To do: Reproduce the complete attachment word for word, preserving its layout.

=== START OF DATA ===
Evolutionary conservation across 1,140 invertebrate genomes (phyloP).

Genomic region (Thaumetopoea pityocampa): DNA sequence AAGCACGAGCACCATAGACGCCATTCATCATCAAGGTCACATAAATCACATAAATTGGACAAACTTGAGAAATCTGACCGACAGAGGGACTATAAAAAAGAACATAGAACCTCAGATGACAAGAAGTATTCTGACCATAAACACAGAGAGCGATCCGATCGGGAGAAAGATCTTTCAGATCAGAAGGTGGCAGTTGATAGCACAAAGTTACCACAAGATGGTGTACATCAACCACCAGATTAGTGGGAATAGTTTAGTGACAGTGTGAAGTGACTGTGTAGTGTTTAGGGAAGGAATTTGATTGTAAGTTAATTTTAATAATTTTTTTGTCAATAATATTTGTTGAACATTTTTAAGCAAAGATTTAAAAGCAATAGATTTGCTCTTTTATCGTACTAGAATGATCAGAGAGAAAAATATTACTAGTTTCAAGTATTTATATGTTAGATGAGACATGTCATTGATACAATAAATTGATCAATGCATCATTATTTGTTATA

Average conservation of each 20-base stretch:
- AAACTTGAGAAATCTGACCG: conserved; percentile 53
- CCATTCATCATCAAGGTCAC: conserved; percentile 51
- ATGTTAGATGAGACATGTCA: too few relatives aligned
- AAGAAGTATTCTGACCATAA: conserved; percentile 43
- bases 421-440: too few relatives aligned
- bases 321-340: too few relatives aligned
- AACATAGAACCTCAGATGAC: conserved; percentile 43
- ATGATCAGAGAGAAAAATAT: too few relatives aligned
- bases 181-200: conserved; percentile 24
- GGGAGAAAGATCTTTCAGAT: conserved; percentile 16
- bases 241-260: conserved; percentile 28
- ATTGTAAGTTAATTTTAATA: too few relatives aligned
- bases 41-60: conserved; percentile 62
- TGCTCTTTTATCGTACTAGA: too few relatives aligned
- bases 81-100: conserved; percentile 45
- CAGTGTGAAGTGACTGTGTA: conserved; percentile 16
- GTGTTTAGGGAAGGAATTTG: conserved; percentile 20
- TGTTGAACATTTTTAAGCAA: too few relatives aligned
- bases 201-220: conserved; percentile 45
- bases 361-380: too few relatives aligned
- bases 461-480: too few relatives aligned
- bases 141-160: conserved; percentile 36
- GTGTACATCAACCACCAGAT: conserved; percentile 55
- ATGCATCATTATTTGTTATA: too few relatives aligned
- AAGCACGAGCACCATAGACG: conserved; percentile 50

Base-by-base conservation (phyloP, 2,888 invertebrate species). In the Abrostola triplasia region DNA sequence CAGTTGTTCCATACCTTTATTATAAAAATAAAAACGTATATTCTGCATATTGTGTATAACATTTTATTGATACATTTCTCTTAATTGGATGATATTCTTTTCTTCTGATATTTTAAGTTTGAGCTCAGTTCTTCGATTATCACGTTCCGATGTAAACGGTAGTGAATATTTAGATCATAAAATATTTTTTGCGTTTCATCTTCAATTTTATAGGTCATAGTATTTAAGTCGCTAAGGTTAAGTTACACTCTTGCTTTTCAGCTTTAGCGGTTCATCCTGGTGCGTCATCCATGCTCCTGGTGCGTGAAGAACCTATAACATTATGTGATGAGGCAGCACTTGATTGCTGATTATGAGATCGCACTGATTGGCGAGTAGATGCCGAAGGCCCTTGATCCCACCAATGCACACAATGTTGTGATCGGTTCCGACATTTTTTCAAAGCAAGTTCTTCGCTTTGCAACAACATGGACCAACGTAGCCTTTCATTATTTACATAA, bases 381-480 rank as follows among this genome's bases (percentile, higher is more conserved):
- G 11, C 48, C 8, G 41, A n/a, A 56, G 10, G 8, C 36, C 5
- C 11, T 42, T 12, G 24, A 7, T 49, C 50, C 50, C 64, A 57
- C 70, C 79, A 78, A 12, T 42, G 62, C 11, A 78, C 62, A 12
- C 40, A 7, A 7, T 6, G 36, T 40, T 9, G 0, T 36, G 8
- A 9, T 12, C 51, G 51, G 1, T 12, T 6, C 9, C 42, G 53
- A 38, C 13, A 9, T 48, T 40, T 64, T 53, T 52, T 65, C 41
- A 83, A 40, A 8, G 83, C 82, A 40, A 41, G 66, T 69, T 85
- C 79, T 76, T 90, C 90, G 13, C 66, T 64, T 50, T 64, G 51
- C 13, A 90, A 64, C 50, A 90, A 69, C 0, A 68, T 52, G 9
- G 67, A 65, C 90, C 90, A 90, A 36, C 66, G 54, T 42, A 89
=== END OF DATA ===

Evolutionary conservation across 1,140 invertebrate genomes (phyloP).

Genomic region (Thaumetopoea pityocampa): DNA sequence AAGCACGAGCACCATAGACGCCATTCATCATCAAGGTCACATAAATCACATAAATTGGACAAACTTGAGAAATCTGACCGACAGAGGGACTATAAAAAAGAACATAGAACCTCAGATGACAAGAAGTATTCTGACCATAAACACAGAGAGCGATCCGATCGGGAGAAAGATCTTTCAGATCAGAAGGTGGCAGTTGATAGCACAAAGTTACCACAAGATGGTGTACATCAACCACCAGATTAGTGGGAATAGTTTAGTGACAGTGTGAAGTGACTGTGTAGTGTTTAGGGAAGGAATTTGATTGTAAGTTAATTTTAATAATTTTTTTGTCAATAATATTTGTTGAACATTTTTAAGCAAAGATTTAAAAGCAATAGATTTGCTCTTTTATCGTACTAGAATGATCAGAGAGAAAAATATTACTAGTTTCAAGTATTTATATGTTAGATGAGACATGTCATTGATACAATAAATTGATCAATGCATCATTATTTGTTATA

Average conservation of each 20-base stretch:
- AAACTTGAGAAATCTGACCG: conserved; percentile 53
- CCATTCATCATCAAGGTCAC: conserved; percentile 51
- ATGTTAGATGAGACATGTCA: too few relatives aligned
- AAGAAGTATTCTGACCATAA: conserved; percentile 43
- bases 421-440: too few relatives aligned
- bases 321-340: too few relatives aligned
- AACATAGAACCTCAGATGAC: conserved; percentile 43
- ATGATCAGAGAGAAAAATAT: too few relatives aligned
- bases 181-200: conserved; percentile 24
- GGGAGAAAGATCTTTCAGAT: conserved; percentile 16
- bases 241-260: conserved; percentile 28
- ATTGTAAGTTAATTTTAATA: too few relatives aligned
- bases 41-60: conserved; percentile 62
- TGCTCTTTTATCGTACTAGA: too few relatives aligned
- bases 81-100: conserved; percentile 45
- CAGTGTGAAGTGACTGTGTA: conserved; percentile 16
- GTGTTTAGGGAAGGAATTTG: conserved; percentile 20
- TGTTGAACATTTTTAAGCAA: too few relatives aligned
- bases 201-220: conserved; percentile 45
- bases 361-380: too few relatives aligned
- bases 461-480: too few relatives aligned
- bases 141-160: conserved; percentile 36
- GTGTACATCAACCACCAGAT: conserved; percentile 55
- ATGCATCATTATTTGTTATA: too few relatives aligned
- AAGCACGAGCACCATAGACG: conserved; percentile 50

Base-by-base conservation (phyloP, 2,888 invertebrate species). In the Abrostola triplasia region DNA sequence CAGTTGTTCCATACCTTTATTATAAAAATAAAAACGTATATTCTGCATATTGTGTATAACATTTTATTGATACATTTCTCTTAATTGGATGATATTCTTTTCTTCTGATATTTTAAGTTTGAGCTCAGTTCTTCGATTATCACGTTCCGATGTAAACGGTAGTGAATATTTAGATCATAAAATATTTTTTGCGTTTCATCTTCAATTTTATAGGTCATAGTATTTAAGTCGCTAAGGTTAAGTTACACTCTTGCTTTTCAGCTTTAGCGGTTCATCCTGGTGCGTCATCCATGCTCCTGGTGCGTGAAGAACCTATAACATTATGTGATGAGGCAGCACTTGATTGCTGATTATGAGATCGCACTGATTGGCGAGTAGATGCCGAAGGCCCTTGATCCCACCAATGCACACAATGTTGTGATCGGTTCCGACATTTTTTCAAAGCAAGTTCTTCGCTTTGCAACAACATGGACCAACGTAGCCTTTCATTATTTACATAA, bases 381-480 rank as follows among this genome's bases (percentile, higher is more conserved):
- G 11, C 48, C 8, G 41, A n/a, A 56, G 10, G 8, C 36, C 5
- C 11, T 42, T 12, G 24, A 7, T 49, C 50, C 50, C 64, A 57
- C 70, C 79, A 78, A 12, T 42, G 62, C 11, A 78, C 62, A 12
- C 40, A 7, A 7, T 6, G 36, T 40, T 9, G 0, T 36, G 8
- A 9, T 12, C 51, G 51, G 1, T 12, T 6, C 9, C 42, G 53
- A 38, C 13, A 9, T 48, T 40, T 64, T 53, T 52, T 65, C 41
- A 83, A 40, A 8, G 83, C 82, A 40, A 41, G 66, T 69, T 85
- C 79, T 76, T 90, C 90, G 13, C 66, T 64, T 50, T 64, G 51
- C 13, A 90, A 64, C 50, A 90, A 69, C 0, A 68, T 52, G 9
- G 67, A 65, C 90, C 90, A 90, A 36, C 66, G 54, T 42, A 89